Community events in observance of MLK
The service will include representatives of many faith traditions, readings from Dr. King, an update from state senator Becca Balint regarding initiatives being taken around the state and in the Legislature. Well-known Blues guitarist Scott Ainslie is the featured musician and Andy Davis will lead a community choir. The celebration will end with an encouragement by Steffen Gillom of the local NAACP and the lighting of candles by everyone in attendance. Singers of all ages and abilities are encouraged to come to the church by 4:20 to rehearse songs for the service.
This event is sponsored by Brattleboro Area Interfaith Leadership and is a wonderful opportunity for people of all ages, faiths, races and ethnicities to come together to remember the work of Dr. King, to celebrate all that unites us and to learn about local community organizations working against racism. Admission is free, but a goodwill donation will be taken with proceeds shared between the Vermont Partnership for Fairness and Diversity and the Root Social Justice Center.
A community gathering to include food will follow the celebration on the lower level of the church. The Root Social Justice Center, Vermont Partnership for Fairness and Diversity, the Vermont Poor People's Campaign, Youth for Change, NAACP, People of Color Caucus, Lost River Racial Justice Group and other local group working for racial justice will all offer information and make short presentations on how people can be involved locally to work against racism. For more information about this event, contact Guilford Community Church, U.C.C. at 802-257-2776.
- St. Michael's Episcopal will celebrate Martin Luther King Jr. on Sunday, in recognition of the call of faith to work toward racial healing, especially at this time.
St. Michael's Episcopal Church is located at 16 Bradley Ave. Starting at 10:45 a.m., Charles Mays Jr. will speak on the context of the challenges and joys of his own life about what racial healing might look like. Mays is no stranger to Brattleboro, having sung at the Marlboro Festival and on many occasions for St. Michael's Music Director, Susan Dedell.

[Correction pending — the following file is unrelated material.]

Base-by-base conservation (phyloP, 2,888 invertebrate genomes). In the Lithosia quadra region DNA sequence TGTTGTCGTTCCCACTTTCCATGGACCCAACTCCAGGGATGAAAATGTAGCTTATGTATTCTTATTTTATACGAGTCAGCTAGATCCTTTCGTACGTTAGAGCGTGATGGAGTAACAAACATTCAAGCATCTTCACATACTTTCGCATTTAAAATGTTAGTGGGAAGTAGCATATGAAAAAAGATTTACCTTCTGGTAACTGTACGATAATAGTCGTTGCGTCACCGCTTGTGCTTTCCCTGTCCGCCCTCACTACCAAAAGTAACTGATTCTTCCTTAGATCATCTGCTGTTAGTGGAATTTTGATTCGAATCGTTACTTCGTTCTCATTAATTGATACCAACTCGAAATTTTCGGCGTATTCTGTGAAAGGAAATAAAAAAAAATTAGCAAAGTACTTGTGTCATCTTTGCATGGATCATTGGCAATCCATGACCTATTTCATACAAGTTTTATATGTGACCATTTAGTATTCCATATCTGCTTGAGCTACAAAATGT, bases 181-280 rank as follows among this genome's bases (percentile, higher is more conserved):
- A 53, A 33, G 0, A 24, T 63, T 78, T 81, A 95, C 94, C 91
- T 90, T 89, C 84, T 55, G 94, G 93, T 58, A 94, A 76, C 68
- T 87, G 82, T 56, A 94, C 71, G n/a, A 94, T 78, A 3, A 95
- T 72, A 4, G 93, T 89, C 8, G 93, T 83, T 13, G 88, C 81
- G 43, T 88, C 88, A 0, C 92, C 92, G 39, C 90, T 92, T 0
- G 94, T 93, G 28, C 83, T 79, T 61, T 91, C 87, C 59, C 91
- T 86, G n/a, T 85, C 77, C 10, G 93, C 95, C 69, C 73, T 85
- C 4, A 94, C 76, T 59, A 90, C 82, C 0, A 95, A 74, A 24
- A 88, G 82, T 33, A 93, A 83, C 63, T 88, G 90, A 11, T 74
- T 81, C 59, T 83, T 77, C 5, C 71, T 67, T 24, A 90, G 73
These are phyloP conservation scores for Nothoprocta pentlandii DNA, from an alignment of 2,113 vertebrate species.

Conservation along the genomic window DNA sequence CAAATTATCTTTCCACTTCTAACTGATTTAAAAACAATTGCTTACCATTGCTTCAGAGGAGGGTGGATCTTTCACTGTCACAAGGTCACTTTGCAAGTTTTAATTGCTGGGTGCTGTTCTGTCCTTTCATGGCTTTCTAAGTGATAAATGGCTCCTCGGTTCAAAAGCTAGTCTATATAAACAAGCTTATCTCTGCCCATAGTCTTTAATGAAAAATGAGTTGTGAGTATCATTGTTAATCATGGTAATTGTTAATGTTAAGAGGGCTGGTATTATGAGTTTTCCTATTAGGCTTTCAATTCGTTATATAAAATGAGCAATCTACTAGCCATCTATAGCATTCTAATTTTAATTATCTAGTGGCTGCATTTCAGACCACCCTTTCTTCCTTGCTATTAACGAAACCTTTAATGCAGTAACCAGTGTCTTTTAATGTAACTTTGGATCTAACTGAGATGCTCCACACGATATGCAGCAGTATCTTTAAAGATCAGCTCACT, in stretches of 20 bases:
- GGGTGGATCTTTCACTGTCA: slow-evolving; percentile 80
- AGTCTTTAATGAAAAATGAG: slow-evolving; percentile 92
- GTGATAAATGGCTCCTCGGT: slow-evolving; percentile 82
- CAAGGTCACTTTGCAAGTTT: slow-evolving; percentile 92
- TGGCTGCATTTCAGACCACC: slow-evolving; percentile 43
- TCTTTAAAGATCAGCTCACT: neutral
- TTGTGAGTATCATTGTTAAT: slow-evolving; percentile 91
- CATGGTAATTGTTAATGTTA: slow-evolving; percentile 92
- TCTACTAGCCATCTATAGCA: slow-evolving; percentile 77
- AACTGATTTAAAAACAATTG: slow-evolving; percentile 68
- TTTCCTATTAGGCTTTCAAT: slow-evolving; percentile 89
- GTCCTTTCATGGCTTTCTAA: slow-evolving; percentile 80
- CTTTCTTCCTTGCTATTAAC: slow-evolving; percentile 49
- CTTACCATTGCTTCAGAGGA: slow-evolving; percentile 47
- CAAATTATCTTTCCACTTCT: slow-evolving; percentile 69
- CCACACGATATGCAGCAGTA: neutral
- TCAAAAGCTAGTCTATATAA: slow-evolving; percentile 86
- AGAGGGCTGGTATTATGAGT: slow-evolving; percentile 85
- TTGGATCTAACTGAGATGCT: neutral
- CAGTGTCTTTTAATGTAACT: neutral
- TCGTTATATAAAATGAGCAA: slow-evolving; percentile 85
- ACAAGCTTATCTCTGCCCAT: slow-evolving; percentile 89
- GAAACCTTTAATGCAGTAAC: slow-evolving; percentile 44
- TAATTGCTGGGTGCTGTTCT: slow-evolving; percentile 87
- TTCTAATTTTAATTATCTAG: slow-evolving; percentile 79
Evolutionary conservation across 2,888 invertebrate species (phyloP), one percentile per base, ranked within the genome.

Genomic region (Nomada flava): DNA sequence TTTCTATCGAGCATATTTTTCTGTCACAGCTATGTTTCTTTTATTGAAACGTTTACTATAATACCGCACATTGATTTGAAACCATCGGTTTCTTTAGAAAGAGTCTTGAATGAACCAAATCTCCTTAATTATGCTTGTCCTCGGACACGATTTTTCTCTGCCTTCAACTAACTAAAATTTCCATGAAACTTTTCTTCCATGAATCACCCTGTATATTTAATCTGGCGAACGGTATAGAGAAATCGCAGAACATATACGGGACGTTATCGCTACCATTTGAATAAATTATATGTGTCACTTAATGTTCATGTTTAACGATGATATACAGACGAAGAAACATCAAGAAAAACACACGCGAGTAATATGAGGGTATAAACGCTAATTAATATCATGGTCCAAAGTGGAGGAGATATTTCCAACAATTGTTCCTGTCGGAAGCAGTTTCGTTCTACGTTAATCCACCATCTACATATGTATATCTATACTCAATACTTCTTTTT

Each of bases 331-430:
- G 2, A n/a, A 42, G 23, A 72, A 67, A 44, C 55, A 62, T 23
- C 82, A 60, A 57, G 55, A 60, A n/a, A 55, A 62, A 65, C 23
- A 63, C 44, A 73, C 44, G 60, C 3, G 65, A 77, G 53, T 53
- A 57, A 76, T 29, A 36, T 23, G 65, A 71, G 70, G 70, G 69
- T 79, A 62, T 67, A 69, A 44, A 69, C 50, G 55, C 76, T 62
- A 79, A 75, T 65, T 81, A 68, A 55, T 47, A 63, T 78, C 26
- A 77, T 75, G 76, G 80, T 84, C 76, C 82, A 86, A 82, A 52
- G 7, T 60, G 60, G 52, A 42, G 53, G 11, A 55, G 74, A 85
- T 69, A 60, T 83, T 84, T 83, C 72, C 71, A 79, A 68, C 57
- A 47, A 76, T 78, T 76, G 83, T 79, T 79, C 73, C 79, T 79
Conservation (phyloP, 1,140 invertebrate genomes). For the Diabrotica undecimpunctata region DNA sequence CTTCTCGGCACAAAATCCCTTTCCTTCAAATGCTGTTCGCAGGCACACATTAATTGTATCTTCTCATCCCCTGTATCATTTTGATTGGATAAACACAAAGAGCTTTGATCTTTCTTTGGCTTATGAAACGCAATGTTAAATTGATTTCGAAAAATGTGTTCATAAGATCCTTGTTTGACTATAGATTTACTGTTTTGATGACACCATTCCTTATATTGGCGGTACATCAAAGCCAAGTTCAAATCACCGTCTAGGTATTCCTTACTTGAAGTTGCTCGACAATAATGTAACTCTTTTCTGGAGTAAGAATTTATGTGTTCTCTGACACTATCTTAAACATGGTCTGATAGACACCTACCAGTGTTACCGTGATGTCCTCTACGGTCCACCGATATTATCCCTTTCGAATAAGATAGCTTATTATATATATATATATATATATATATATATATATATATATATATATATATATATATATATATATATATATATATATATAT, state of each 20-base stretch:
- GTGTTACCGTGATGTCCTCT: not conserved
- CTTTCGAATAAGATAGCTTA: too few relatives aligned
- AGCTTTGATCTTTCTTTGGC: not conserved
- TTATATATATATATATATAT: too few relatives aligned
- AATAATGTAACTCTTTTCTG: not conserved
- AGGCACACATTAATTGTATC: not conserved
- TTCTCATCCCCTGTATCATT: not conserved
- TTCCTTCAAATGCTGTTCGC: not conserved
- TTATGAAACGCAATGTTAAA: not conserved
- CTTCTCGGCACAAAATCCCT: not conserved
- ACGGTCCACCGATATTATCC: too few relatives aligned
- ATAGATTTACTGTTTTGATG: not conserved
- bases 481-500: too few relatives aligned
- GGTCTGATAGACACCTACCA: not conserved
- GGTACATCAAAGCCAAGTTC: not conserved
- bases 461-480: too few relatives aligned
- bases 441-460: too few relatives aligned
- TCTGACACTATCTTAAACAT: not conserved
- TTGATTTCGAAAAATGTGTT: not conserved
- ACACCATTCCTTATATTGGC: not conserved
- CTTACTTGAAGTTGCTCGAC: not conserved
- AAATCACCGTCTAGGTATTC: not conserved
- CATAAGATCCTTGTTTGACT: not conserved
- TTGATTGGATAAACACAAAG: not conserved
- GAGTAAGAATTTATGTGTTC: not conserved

Mays will also lead the 9 a.m. Adult Forum the same morning. While planning for his visit, the Social Justice Committee asked Mays several questions: "What does a black man have to say to a predominantly white congregation on MLK Sunday?" "What can white allies offer African Americans?" "Do you see signs of hope?"
When he accepted the invitation to spend the morning at St. Michael's, Mays wrote "I will hope I can offer something to challenge and inspire the congregation to introspection resulting in outward action."
Mays was raised and nurtured in the Southern Baptist tradition of singing and piano playing. He went on to study voice, culminating in doctoral studies at the Hartt School of Music, where his dissertation topic was the Middle Passage development of the spiritual. Mays' ties to the Brattleboro community began when he
was invited to participate in the Marlboro Music Festival. He was selected to be a touring member of Marlboro Festival and was in residence for three seasons. Following that, Mays won the Metropolitan Opera Young Artist Award.
- In observance of Martin Luther King Jr. Day, all Brattleboro Town Offices will be closed on Monday with the exception of emergency services.
Parking is free at all metered spaces and in the pay-and-display lots Monday. All other violations will be enforced.
Brooks Memorial Library will be closed Monday. Trash, recycling, and composting will be picked up on the regular schedule.
Those services are NOT affected by the holiday.
Any questions about the BeeLine Bus should be directed to The Current at 1-888-869-6287 or www.crtransit.org.
- The Brattleboro Food Co-op will host social justice and activist groups in the store throughout the Monday. The goal is have Co-op Shareholders and shoppers engage with local organizations that may need support through volunteering, board service or just over-all engagement.
"According to MLK, 'the surest way to be happy is to seek happiness for others,'" said co-op employee Ruth Garbus. "Whether it's Groundworks Collaborative assisting with food and shelter, Time Trade empowering people through valuing their work, or Brattleboro Community Justice Center constructively resolving conflicts, there are so many people doing so much — and being deeply rewarded for their work. The co-op is proud to serve a community so committed to creating a wonderful world in very concrete ways, and happy to help increase involvement."
The day-long event is in part a celebration of community service, and a way for the co-op to announce an increase of support for local volunteering: as of this month, co-op shareholders will be able to use community volunteer time to get a discount on their purchases for up to four months per year. By inviting these organizations, the BFC hopes to encourage shoppers to lend a helping hand, and seeks to exemplify the empowering, inclusive nature of the cooperative model.
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